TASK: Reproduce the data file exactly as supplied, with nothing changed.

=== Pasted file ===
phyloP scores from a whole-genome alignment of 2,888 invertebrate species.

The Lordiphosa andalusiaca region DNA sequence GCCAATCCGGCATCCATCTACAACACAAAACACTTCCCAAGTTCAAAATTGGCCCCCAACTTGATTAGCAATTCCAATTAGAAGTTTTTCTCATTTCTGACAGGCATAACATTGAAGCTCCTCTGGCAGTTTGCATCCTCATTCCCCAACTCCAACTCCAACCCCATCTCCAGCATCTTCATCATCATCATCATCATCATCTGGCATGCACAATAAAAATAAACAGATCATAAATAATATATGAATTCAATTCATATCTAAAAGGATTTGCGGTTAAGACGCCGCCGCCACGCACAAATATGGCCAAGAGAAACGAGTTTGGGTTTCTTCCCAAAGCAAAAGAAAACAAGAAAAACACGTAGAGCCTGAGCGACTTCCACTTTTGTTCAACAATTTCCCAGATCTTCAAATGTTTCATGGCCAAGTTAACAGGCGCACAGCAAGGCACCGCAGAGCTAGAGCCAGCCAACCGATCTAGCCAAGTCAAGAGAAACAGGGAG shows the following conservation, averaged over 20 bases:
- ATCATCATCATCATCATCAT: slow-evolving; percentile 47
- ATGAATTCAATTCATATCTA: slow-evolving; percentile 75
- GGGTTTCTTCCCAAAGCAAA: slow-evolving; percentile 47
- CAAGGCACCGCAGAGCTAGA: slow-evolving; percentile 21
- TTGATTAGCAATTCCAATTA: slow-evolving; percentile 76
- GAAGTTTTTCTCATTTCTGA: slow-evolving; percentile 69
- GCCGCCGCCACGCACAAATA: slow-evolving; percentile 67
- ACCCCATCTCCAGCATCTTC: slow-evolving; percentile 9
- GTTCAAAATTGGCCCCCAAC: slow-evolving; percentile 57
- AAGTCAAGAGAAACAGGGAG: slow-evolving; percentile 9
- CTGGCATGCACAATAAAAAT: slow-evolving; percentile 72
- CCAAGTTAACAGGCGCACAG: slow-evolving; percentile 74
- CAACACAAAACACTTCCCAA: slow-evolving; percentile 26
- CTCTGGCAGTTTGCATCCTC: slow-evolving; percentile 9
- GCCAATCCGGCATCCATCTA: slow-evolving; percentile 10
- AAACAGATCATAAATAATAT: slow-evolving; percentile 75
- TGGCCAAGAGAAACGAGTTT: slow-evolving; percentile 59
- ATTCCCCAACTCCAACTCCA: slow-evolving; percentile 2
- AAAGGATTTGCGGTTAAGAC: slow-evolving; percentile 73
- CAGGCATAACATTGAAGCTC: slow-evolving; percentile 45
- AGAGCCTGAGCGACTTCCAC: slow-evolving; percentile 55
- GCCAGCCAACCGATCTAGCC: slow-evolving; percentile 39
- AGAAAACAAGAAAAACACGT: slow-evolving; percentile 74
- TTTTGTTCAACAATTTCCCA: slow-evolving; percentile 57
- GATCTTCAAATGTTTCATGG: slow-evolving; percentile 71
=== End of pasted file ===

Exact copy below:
phyloP scores from a whole-genome alignment of 2,888 invertebrate species.

The Lordiphosa andalusiaca region DNA sequence GCCAATCCGGCATCCATCTACAACACAAAACACTTCCCAAGTTCAAAATTGGCCCCCAACTTGATTAGCAATTCCAATTAGAAGTTTTTCTCATTTCTGACAGGCATAACATTGAAGCTCCTCTGGCAGTTTGCATCCTCATTCCCCAACTCCAACTCCAACCCCATCTCCAGCATCTTCATCATCATCATCATCATCATCTGGCATGCACAATAAAAATAAACAGATCATAAATAATATATGAATTCAATTCATATCTAAAAGGATTTGCGGTTAAGACGCCGCCGCCACGCACAAATATGGCCAAGAGAAACGAGTTTGGGTTTCTTCCCAAAGCAAAAGAAAACAAGAAAAACACGTAGAGCCTGAGCGACTTCCACTTTTGTTCAACAATTTCCCAGATCTTCAAATGTTTCATGGCCAAGTTAACAGGCGCACAGCAAGGCACCGCAGAGCTAGAGCCAGCCAACCGATCTAGCCAAGTCAAGAGAAACAGGGAG shows the following conservation, averaged over 20 bases:
- ATCATCATCATCATCATCAT: slow-evolving; percentile 47
- ATGAATTCAATTCATATCTA: slow-evolving; percentile 75
- GGGTTTCTTCCCAAAGCAAA: slow-evolving; percentile 47
- CAAGGCACCGCAGAGCTAGA: slow-evolving; percentile 21
- TTGATTAGCAATTCCAATTA: slow-evolving; percentile 76
- GAAGTTTTTCTCATTTCTGA: slow-evolving; percentile 69
- GCCGCCGCCACGCACAAATA: slow-evolving; percentile 67
- ACCCCATCTCCAGCATCTTC: slow-evolving; percentile 9
- GTTCAAAATTGGCCCCCAAC: slow-evolving; percentile 57
- AAGTCAAGAGAAACAGGGAG: slow-evolving; percentile 9
- CTGGCATGCACAATAAAAAT: slow-evolving; percentile 72
- CCAAGTTAACAGGCGCACAG: slow-evolving; percentile 74
- CAACACAAAACACTTCCCAA: slow-evolving; percentile 26
- CTCTGGCAGTTTGCATCCTC: slow-evolving; percentile 9
- GCCAATCCGGCATCCATCTA: slow-evolving; percentile 10
- AAACAGATCATAAATAATAT: slow-evolving; percentile 75
- TGGCCAAGAGAAACGAGTTT: slow-evolving; percentile 59
- ATTCCCCAACTCCAACTCCA: slow-evolving; percentile 2
- AAAGGATTTGCGGTTAAGAC: slow-evolving; percentile 73
- CAGGCATAACATTGAAGCTC: slow-evolving; percentile 45
- AGAGCCTGAGCGACTTCCAC: slow-evolving; percentile 55
- GCCAGCCAACCGATCTAGCC: slow-evolving; percentile 39
- AGAAAACAAGAAAAACACGT: slow-evolving; percentile 74
- TTTTGTTCAACAATTTCCCA: slow-evolving; percentile 57
- GATCTTCAAATGTTTCATGG: slow-evolving; percentile 71